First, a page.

We should live in a world where all children have access to toys that make them feel represented, regardless of their shades or genders. But we don't. This lack of representation affects Black boys, in particular. Too often, when they see themselves reflected, it's in the context of racism and police brutality.
Demetrius "Lil Dee" Davis, CEO and co-founder of Our Brown Boy Joy wants to change all of that. Along with his mother, Luciana Gilmore, Lil Dee has created a collection of dolls designed to "motivate," "inspire" and reflect Black boys joyfully.
"I want brown boys everywhere to know just how special they are. My subscription boxes and character line will allow boys to have items that directly represent them. I know when I go into the store, nothing looks like me or represents me – this is a problem," says the 8-year-old Ohio resident.
The brand started in 2020 after mother and son talked about the limited access to dolls aimed at Black boys and the risk of racism after George Floyd's murder. Gilmore is a former principal in the Cleveland Metropolitan School District who once taught Tamir Rice and says Our Brown Boy Joy aims to find "a new way to tackle growing racial tensions in the United States."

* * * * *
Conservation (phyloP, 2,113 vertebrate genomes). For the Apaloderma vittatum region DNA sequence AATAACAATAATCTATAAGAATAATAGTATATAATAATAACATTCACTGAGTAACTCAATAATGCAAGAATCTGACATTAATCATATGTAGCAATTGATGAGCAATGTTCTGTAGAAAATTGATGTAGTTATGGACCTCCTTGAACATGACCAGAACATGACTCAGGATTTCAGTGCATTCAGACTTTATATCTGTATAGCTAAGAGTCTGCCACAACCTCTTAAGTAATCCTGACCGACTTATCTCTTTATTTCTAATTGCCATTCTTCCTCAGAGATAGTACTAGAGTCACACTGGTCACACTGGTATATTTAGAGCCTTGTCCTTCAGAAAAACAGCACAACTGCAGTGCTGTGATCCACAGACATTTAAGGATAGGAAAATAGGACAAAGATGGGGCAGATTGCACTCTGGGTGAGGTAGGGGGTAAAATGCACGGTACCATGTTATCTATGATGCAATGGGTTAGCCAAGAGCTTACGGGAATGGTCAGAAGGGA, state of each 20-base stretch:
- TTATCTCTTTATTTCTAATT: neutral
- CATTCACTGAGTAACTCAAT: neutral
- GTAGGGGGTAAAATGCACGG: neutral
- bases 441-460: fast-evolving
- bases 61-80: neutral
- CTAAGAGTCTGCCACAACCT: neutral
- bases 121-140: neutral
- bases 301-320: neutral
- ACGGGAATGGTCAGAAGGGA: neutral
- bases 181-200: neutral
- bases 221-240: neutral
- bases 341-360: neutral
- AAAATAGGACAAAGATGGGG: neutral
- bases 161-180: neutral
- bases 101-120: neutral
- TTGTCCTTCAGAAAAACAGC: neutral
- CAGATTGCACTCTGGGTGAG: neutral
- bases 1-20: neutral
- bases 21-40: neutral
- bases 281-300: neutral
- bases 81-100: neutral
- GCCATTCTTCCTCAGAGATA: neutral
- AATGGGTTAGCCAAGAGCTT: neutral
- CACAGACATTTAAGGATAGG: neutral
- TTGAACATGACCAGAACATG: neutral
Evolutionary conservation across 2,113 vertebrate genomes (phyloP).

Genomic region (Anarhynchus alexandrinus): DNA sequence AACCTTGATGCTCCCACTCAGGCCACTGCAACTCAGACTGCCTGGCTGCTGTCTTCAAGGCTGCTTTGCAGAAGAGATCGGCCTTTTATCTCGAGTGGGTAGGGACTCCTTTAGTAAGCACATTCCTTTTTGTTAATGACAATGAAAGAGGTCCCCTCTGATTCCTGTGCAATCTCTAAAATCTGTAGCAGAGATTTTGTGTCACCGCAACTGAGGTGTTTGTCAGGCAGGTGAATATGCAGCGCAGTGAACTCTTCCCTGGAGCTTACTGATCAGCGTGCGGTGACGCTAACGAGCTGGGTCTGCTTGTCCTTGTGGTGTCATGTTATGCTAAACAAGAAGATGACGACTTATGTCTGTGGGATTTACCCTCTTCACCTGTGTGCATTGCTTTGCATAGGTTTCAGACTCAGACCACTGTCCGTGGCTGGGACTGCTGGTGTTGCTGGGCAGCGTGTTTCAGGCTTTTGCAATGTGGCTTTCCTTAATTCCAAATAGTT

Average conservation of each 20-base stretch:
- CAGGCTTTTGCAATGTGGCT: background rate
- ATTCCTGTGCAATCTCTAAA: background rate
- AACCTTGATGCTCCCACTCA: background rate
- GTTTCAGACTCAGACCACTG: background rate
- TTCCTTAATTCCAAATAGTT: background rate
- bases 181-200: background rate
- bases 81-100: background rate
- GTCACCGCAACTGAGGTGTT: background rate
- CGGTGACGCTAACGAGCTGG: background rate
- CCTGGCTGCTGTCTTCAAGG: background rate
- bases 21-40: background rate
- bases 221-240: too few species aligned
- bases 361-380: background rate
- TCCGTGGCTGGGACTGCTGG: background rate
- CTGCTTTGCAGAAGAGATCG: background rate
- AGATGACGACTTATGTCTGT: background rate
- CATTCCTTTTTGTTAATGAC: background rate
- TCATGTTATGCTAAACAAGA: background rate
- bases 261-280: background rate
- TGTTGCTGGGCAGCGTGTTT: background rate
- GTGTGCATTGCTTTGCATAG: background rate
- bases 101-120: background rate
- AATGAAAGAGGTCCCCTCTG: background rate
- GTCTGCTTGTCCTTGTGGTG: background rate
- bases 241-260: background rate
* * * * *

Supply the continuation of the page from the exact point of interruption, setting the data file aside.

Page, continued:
She says it's important to shift the narrative of Black boys and men. Both Gilmore and Lil Dee hope the dolls are a small way to bring about impactful change. "I wanted him to understand that this is not just a Black man issue, but it extends to boys your age," Gilmore told Ceveland.com. "We talked about Rice, who was one of my students."
The dolls, each of which the duo chose to name "My Friend," wear white hoodies and Timberland boots in acknowledgment of Trayvon Martin and allow Black boys an opportunity to see themselves. Now, they have different skin colors and outfits to choose from.
"People need to know they have joy too, but like most, joy can turn to anger. I want people to smile when they see the doll," Gilmore said in the same interview.
The dolls are available for purchase through both subscription boxes, with monthly themes ranging from "Back-to-School" to "Bronzing Brown Boy Joy," and on an individual basis. Boys also receive age-appropriate books by Black American authors when they subscribe and are encouraged to express their joy by using the hashtag #iambrownboyjoy on social media.
If you'd like to support the mission, hurry. Grab a doll and subscription to share with the joyful brown boy in your life—they're going fast!
- Without Affirmative Action, How Will We Correct Discrimination Against Black Students and Employees?
- Racial Trauma Causes Post-Traumatic Stress Disorder, but Posttraumatic Growth Is Real
- For Black Families, Neurodivergence Means Challenges—and Endless Opportunities To Redefine Parenting
- Listening to Black Female Rappers Helps Our Daughters Build Confidence